The blog of the Urban Institute
April 30, 2020

Facts Matter, and Public Data Are Key

Quietly but steadily, the public and policymakers are losing access to important data about the mortgage market and the state of credit for low- and moderate-income borrowers and communities. Three current rulemakings from the Consumer Financial Protection Bureau (CFPB) and bank regulators—one final, one proposed, and one at an earlier stage—promise to exacerbate the situation.

With COVID-19 raising the potential for another credit crisis, this pullback in public data is especially troubling. How did we get here?

In 2015, the CFPB published a final rule implementing provisions of the Dodd-Frank Act that were designed to increase the amount, type, and quality of mortgage market data available to the public under the Home Mortgage Disclosure Act (HMDA). The goal was to establish a better early-warning system for the kinds of problems in the mortgage market that led to the bubble and bust of the century’s first decade.

As part of that rulemaking (PDF), the CFPB exempted lenders making fewer than 25 mortgage loans a year from reporting. The result: 1,400 depository institutions, or 22 percent of those that had been reporting, became exempt.          

Then, in 2018, Congress passed the Economic Growth, Regulatory Relief, and Consumer Protection Act, which exempted depository institutions making fewer than 500 mortgage loans a year from reporting almost all of the new data that had been required under Dodd-Frank and the CFPB’s 2015 rule. The result: much less information from 3,250 insured banks and credit unions. That’s 67 percent of the 4,860 financial institutions currently required to report, with a disproportionate impact on rural and low-income areas and on information about small loans.

The CFPB’s new rule (PDF), issued April 16, 2020, raises the threshold for reporting any data from 25 loans (per the 2015 rule) to 100 loans, exempting 1,640 depositories and 60 nondepositories from reporting—on top of the 1,400 institutions exempted in 2015.

In the preamble to the rule, the CFPB stated it “is unable to readily quantify the loss of some of the HMDA benefits to consumers”—never mind policymakers—“with precision.” But consistent with a comment we submitted on the proposal, the CFPB noted that the effects of reduced data about mortgage availability would disproportionately affect rural and low-income census tracts.

Most importantly, the CFPB estimated the public would lose access to information about 13 percent of all multifamily loan originations. Both the structure of multifamily lending and its importance to housing low-income families makes losing these data especially troubling.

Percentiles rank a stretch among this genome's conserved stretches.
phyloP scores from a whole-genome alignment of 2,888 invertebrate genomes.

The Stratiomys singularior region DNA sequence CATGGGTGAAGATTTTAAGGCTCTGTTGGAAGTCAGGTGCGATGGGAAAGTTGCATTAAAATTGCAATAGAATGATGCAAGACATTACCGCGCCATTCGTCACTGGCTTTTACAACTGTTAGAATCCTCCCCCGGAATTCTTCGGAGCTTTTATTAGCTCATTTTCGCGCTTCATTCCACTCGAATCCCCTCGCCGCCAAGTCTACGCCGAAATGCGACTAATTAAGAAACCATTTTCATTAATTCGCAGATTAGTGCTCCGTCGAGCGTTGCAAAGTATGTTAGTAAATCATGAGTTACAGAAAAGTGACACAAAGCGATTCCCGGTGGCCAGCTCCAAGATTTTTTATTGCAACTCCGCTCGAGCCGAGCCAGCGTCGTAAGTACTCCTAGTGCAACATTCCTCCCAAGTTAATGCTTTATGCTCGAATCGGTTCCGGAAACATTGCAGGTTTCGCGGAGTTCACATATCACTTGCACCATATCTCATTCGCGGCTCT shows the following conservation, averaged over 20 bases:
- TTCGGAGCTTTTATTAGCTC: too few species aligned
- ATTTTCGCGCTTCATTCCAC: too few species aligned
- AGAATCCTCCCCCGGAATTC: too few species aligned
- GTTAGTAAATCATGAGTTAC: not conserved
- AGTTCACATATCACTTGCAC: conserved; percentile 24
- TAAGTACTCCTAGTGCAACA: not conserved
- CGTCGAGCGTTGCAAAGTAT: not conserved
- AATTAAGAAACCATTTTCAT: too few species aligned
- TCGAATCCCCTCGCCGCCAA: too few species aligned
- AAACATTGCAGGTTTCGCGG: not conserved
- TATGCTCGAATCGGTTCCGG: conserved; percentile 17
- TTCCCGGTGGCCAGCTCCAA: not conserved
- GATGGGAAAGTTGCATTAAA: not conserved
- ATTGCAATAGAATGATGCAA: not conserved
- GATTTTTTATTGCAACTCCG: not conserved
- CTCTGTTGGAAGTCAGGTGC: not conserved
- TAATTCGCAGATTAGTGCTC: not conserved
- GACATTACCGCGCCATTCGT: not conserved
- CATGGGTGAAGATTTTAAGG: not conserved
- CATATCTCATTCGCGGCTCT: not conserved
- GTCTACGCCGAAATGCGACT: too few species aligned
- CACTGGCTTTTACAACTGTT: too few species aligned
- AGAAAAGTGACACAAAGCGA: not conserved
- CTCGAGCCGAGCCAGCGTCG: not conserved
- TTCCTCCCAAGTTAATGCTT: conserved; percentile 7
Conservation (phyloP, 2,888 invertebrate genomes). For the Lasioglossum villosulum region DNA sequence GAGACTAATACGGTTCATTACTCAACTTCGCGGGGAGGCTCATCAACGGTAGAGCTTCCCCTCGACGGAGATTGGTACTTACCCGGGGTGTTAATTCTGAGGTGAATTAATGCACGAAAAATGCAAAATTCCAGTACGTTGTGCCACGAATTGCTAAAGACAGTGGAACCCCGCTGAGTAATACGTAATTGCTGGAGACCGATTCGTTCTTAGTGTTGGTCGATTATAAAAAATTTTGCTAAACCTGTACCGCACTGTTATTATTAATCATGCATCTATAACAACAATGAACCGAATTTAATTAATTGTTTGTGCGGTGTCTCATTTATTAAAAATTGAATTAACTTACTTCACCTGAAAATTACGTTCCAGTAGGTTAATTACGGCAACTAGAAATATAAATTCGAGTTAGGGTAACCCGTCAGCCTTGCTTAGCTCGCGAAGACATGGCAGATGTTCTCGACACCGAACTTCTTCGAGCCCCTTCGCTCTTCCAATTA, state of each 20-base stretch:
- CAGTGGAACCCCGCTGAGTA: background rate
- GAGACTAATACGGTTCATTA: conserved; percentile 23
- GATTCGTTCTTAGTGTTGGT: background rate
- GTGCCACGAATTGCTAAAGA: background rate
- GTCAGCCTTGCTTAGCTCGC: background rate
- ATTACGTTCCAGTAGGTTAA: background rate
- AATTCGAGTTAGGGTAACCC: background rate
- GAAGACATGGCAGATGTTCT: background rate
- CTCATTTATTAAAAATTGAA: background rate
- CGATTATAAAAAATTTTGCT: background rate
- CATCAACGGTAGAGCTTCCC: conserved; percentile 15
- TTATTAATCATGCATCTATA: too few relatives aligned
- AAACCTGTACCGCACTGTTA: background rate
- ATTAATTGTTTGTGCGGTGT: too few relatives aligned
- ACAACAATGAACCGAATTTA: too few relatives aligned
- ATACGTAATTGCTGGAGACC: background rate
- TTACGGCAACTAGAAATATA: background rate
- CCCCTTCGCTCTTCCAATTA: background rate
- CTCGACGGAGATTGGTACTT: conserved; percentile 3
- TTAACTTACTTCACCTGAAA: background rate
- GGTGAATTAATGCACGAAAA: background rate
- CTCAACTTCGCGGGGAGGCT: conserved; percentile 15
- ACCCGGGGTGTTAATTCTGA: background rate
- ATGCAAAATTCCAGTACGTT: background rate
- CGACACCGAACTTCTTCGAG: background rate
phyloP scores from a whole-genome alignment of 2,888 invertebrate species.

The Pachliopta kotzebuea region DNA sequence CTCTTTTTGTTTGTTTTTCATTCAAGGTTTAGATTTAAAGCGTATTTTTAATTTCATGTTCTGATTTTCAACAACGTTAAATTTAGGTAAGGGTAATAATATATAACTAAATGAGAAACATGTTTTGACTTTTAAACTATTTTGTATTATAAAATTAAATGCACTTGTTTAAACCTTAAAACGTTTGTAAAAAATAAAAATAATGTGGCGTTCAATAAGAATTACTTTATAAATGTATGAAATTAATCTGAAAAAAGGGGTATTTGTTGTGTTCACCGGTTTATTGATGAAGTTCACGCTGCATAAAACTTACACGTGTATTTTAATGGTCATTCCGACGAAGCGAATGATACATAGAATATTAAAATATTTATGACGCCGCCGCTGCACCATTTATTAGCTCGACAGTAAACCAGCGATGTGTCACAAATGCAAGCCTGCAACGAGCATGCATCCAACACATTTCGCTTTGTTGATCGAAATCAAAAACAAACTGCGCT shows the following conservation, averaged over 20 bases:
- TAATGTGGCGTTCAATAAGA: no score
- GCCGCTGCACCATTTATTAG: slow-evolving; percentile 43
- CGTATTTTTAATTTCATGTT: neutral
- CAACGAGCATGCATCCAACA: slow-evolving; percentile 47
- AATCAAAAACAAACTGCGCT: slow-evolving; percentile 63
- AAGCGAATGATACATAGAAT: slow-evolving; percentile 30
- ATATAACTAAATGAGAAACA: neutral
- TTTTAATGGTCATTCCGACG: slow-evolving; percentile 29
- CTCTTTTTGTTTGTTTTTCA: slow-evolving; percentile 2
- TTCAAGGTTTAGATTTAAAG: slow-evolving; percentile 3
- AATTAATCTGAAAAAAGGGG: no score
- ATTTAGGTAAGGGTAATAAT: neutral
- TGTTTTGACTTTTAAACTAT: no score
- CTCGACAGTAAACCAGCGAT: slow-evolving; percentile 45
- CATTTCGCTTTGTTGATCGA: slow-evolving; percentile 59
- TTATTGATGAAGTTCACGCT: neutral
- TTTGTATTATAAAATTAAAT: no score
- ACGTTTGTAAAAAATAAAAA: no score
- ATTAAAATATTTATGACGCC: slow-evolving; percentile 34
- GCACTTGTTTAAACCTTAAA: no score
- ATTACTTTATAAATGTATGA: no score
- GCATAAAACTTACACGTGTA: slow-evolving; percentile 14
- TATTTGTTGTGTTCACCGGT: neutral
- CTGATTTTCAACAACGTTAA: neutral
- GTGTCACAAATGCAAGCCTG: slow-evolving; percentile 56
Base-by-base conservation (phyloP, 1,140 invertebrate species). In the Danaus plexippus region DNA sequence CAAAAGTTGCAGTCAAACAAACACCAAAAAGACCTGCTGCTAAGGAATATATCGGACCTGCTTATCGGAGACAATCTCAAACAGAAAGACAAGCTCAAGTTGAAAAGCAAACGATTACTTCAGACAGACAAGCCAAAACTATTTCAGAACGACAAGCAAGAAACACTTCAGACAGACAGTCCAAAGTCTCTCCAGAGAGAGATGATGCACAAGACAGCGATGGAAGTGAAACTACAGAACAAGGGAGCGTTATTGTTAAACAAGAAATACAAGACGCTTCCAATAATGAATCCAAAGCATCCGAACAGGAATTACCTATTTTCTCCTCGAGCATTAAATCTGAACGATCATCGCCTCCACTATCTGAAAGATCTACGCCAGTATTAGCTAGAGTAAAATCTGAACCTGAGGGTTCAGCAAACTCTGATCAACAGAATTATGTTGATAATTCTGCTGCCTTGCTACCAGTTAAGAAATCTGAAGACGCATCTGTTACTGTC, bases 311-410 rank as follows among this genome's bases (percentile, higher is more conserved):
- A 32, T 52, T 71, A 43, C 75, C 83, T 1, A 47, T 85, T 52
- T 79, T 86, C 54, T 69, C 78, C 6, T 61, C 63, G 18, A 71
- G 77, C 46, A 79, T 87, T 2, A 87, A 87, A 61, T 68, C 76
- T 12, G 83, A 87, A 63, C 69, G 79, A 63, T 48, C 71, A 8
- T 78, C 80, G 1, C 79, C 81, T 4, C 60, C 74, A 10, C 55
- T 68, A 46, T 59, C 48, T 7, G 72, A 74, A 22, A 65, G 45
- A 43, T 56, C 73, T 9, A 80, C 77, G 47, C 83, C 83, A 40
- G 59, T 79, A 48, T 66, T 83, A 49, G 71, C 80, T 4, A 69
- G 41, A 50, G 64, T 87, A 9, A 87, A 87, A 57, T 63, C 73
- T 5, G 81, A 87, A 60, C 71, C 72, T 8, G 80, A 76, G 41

But this is not the only CFPB action to limit data on multifamily lending. In May 2019, the CFPB issued an advance notice of proposed rulemaking (PDF) to inquire about four pressure points in reporting the new fields required under its 2015 rule implementing the Dodd-Frank Act.

As we pointed out in a comment letter, the most damaging of the inquiries would be the elimination of HMDA reporting of multifamily loans to “nonnatural persons”; that is, business entities. These business entities have always been part of HMDA reporting.

Using 2018 HMDA data, the first reported pursuant to the 2015 rule, we were able to understand the importance of these entities for the first time. Using the narrowest definition of nonnatural persons, we found that exempting multifamily loans to nonnatural persons would eliminate HMDA reporting on 65.6 percent of all multifamily loans (structures with five units or more) and more than 80 percent of loans on structures with 50 units or more.

Overall, we would lose data about loans on 80.5 percent of units in multifamily structures. In other words, it would render the multifamily HMDA data useless. No decision has been reached on the fate of these loans.

Finally, in January 2020, the Office of the Comptroller of the Currency and Federal Deposit Insurance Corporation issued a notice of proposed rulemaking to modernize the Community Reinvestment Act (CRA). In addition to making major changes in how banks’ performance under the CRA will be evaluated (see our comment letter), the agencies propose to completely rewrite the public data provisions of the agencies’ CRA regulations.

Under the proposal—and notwithstanding that the proposal would significantly increase the reporting burden on banks (PDF)—the public would have access to much less, and much less granular, geographic information about small business, small farm, and community development lending. Publicly released data would be aggregated at the bank level and for all banks at the county level.

When combined with the CFPB’s cutback in mortgage lending data, it will become more difficult—and in some geographies, close to impossible—to determine how well each bank is serving its communities.

Public data are important. They allow us to look at credit availability across the market. They allow us to look at credit flowing to low- and moderate-income communities versus their affluent counterparts. They allow us to see what individual banks are doing in their lending to specific areas. We are likely to lose all of that, one regulation at a time, notwithstanding these datasets’ importance to evidence-based policymaking. Good policymaking cannot tolerate the continuous chipping away of this important resource.

James Leynse/Getty Images

 

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